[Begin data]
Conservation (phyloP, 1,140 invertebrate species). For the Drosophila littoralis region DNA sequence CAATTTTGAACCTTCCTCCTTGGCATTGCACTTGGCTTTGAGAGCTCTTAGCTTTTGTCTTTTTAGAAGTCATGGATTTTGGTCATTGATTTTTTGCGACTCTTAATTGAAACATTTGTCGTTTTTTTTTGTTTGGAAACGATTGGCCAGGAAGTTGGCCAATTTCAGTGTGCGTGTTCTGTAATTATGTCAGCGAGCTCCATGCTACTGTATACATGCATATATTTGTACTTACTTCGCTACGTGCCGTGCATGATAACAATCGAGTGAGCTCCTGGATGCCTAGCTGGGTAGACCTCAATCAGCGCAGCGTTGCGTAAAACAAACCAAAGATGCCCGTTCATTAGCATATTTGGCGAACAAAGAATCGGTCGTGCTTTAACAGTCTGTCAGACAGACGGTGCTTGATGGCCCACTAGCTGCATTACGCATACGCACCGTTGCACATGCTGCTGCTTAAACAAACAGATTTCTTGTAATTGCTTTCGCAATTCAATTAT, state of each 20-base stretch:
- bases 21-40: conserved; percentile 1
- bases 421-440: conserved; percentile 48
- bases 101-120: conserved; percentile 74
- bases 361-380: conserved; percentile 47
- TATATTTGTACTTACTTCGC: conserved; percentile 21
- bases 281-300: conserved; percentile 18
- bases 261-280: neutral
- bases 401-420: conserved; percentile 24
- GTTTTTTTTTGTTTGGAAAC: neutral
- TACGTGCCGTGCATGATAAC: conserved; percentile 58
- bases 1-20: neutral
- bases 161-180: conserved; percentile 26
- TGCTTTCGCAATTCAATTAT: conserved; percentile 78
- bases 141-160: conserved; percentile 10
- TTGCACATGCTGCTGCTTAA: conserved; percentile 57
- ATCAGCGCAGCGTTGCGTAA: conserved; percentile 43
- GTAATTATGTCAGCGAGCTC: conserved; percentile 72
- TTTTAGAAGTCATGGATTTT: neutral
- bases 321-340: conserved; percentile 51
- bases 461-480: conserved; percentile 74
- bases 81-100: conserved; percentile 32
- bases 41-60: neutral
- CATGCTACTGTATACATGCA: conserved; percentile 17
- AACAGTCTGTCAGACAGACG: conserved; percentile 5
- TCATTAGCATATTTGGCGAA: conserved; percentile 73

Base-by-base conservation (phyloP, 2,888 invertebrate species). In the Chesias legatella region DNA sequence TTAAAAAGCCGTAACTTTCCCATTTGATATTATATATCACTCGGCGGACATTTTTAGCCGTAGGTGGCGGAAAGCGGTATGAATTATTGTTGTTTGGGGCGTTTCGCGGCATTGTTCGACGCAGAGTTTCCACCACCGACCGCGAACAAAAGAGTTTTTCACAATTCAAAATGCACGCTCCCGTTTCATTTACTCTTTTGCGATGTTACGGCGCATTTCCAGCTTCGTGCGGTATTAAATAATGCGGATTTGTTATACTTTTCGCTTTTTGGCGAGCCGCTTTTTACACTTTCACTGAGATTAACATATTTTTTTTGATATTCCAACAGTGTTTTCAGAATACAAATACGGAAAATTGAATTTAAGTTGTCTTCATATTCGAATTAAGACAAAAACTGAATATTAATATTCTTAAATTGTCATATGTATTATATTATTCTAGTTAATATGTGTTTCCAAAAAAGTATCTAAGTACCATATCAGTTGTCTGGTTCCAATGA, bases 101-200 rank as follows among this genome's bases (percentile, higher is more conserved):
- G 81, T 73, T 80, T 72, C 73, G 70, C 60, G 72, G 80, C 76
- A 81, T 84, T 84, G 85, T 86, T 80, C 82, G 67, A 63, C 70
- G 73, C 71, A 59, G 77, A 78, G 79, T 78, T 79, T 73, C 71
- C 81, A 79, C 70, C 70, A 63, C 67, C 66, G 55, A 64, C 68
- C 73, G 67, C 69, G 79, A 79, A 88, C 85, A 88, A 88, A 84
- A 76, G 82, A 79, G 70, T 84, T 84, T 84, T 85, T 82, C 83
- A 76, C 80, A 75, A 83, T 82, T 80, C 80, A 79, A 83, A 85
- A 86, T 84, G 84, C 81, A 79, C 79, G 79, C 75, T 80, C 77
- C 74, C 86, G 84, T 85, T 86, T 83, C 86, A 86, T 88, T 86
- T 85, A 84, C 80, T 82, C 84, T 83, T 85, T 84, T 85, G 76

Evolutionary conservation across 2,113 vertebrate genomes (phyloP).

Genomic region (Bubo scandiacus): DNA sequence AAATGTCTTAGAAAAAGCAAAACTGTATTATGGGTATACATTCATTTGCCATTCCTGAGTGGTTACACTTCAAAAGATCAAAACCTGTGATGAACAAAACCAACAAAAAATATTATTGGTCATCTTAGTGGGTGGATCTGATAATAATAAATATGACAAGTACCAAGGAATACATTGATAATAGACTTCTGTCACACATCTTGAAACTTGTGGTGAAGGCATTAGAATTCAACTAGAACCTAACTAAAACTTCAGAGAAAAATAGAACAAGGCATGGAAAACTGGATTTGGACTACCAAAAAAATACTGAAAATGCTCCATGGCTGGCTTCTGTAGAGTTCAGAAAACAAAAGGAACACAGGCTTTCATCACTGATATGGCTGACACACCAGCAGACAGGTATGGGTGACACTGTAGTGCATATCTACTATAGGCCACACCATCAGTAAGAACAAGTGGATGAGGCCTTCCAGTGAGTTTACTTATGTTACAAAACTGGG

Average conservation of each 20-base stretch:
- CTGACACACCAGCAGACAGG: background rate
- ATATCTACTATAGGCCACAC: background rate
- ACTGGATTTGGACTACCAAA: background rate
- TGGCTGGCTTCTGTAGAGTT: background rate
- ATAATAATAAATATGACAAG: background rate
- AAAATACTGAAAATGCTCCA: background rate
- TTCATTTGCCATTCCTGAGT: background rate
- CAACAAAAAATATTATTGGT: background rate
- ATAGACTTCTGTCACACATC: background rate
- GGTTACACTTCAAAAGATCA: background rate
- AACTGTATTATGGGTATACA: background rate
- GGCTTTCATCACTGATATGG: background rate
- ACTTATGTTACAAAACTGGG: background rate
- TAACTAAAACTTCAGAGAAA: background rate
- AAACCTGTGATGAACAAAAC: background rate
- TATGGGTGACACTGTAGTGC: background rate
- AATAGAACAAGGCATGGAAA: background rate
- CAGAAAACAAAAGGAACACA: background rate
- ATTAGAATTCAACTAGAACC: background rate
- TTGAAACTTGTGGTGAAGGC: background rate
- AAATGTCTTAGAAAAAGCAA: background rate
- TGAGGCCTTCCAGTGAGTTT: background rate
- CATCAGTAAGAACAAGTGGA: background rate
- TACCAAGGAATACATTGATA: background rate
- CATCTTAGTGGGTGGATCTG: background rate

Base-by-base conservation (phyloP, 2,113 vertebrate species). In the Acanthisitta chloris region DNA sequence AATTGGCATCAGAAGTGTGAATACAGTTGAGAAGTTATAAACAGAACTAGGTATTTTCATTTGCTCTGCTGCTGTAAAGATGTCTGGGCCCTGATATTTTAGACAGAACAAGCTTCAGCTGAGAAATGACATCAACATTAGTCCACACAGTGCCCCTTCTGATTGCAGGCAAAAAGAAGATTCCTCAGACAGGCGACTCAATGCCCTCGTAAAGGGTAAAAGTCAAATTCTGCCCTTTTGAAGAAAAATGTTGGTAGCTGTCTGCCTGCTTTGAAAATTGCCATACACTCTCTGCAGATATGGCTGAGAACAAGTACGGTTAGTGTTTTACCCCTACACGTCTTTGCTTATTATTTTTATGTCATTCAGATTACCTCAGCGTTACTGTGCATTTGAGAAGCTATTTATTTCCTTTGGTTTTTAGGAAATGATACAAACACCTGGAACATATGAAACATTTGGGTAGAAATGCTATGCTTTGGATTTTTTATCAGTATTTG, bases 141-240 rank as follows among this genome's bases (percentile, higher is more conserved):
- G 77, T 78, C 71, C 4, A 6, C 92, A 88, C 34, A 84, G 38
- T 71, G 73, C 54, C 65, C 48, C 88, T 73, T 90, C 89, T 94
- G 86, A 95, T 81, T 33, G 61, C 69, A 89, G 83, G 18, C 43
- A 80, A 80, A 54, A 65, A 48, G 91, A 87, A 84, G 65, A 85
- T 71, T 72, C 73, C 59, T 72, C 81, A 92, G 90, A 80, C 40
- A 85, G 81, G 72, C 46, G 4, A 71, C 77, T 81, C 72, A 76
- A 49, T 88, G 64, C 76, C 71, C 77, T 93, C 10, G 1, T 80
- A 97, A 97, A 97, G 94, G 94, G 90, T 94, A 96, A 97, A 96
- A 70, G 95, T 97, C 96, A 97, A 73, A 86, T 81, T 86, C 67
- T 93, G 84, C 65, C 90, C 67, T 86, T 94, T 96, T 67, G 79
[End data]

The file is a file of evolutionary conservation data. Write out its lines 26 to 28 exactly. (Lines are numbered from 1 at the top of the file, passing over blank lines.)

- TCATTAGCATATTTGGCGAA: conserved; percentile 73

Base-by-base conservation (phyloP, 2,888 invertebrate species). In the Chesias legatella region DNA sequence TTAAAAAGCCGTAACTTTCCCATTTGATATTATATATCACTCGGCGGACATTTTTAGCCGTAGGTGGCGGAAAGCGGTATGAATTATTGTTGTTTGGGGCGTTTCGCGGCATTGTTCGACGCAGAGTTTCCACCACCGACCGCGAACAAAAGAGTTTTTCACAATTCAAAATGCACGCTCCCGTTTCATTTACTCTTTTGCGATGTTACGGCGCATTTCCAGCTTCGTGCGGTATTAAATAATGCGGATTTGTTATACTTTTCGCTTTTTGGCGAGCCGCTTTTTACACTTTCACTGAGATTAACATATTTTTTTTGATATTCCAACAGTGTTTTCAGAATACAAATACGGAAAATTGAATTTAAGTTGTCTTCATATTCGAATTAAGACAAAAACTGAATATTAATATTCTTAAATTGTCATATGTATTATATTATTCTAGTTAATATGTGTTTCCAAAAAAGTATCTAAGTACCATATCAGTTGTCTGGTTCCAATGA, bases 101-200 rank as follows among this genome's bases (percentile, higher is more conserved):
- G 81, T 73, T 80, T 72, C 73, G 70, C 60, G 72, G 80, C 76